A broad reading of this is troubling. If this were law, entire systems that don’t allow the provider or vendor to decrypt your data could be illegal in the U. S. Whole classes of cybersecurity techniques could become illegal, too. For example, many cryptography systems use the property of forward secrecy by generating unrecorded session keys. For example, consider an SSH session. If someone learns your SSH key, they can listen in or interfere with your SSH sessions. However, they can’t take recordings of your previous sessions and decode them. The mechanism is a little different between SSHv1 (which you shouldn’t be using) and SSHv2. If you are interested in the gory details for SSHv2, have a look at section 9.3.7 of RFC 4251.

In all fairness, this isn’t a bill yet. It is a draft and given some of the definitions in section 4, perhaps they plan to expand it so that it makes more sense, or – at least – is more practical. If not, then it seems to be an indication that we need legislators that understand our increasingly technical world and have some understanding of how the new economy works. After all, we’ve seen this before, right? Many countries are all too happy to enact and enforce tight banking privacy laws to encourage deposits from people who want to hide their money. What makes you think that if the U. S. weakens the ability of domestic companies to make data private, that the business of concealing data won’t just move offshore, too?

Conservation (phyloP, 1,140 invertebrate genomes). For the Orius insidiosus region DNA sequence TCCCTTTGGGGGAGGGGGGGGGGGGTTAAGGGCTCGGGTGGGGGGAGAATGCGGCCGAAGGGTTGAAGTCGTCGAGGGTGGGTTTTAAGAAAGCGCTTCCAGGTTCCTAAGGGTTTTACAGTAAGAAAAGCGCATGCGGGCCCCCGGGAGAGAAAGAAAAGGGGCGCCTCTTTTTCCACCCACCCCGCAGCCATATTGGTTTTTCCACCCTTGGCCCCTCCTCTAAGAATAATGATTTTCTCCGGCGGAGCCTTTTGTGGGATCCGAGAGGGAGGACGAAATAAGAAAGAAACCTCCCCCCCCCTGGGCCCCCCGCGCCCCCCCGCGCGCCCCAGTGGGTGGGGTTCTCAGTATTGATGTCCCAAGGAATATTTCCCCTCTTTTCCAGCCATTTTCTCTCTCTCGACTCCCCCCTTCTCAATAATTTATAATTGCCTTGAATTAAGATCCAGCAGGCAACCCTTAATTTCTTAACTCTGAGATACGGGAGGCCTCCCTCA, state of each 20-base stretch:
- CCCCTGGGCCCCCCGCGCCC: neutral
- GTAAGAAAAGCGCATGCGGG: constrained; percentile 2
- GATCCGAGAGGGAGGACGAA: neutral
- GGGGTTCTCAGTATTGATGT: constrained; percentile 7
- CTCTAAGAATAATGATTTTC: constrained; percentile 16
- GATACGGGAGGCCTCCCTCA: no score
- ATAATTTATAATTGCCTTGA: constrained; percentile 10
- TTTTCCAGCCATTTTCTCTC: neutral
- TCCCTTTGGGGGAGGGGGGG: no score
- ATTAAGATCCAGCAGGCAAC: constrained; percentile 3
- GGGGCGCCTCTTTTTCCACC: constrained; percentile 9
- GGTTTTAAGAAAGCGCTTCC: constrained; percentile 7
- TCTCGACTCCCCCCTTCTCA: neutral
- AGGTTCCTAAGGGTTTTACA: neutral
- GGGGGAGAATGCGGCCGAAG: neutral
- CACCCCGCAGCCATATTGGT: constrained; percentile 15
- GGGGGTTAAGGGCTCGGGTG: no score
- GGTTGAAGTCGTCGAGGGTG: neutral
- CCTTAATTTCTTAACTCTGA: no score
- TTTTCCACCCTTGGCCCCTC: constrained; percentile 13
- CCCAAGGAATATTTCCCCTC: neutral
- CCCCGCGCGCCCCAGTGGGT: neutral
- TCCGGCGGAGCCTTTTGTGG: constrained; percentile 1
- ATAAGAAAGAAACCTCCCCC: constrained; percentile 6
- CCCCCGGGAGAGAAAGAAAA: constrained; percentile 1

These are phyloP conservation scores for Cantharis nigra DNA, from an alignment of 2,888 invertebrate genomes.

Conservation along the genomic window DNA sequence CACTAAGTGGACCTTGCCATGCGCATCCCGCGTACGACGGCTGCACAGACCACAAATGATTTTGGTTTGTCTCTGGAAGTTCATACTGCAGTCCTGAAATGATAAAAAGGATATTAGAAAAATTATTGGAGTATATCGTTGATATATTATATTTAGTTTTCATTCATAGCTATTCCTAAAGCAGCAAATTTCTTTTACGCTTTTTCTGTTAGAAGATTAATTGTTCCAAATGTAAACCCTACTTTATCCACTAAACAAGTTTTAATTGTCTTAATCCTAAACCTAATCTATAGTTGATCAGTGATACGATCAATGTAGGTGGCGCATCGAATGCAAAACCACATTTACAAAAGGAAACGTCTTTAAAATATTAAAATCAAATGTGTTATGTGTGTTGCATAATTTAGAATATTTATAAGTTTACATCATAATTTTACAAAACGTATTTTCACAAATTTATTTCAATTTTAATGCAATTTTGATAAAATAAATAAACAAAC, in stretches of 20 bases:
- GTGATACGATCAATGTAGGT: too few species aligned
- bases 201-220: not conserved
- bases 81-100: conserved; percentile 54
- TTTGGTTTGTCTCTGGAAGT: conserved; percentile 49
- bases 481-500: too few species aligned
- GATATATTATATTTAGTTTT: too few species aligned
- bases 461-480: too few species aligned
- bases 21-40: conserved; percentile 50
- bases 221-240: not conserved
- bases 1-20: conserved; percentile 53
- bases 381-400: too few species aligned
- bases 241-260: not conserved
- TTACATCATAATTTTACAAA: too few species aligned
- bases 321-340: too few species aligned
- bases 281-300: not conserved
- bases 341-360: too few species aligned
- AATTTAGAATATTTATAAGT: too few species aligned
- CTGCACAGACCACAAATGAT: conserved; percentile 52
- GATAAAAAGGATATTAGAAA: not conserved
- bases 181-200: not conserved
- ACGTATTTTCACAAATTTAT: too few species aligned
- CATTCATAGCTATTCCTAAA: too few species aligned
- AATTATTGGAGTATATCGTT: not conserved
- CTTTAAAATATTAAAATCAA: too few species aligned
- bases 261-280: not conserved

If you were living under a rock and missed the whole Apple and FBI controversy, [Elliot] can catch you up. Or, you can see what [Brian] thought about Apple’s response to the FBI’s demand.

Paper Enigma Machine

It was high-tech encryption for an important period of time in the mid-1940s, so perhaps you can forgive us our obsession with the Enigma machine. But did you know that you can make your very own Enigma just using some cut out paper strips and a tube to wrap them around? Yeah, you probably did. But this one is historically accurate and looks good too!

If you just want to understand how the machine worked, having a bunch of paper rolls in your hands is a very intuitive approach. Alan Turing explained the way it worked with paper models too, so there’s no shame there. With this model, you can either make the simple version with fixed rotor codes, or cut out some extra slip rings and go all out.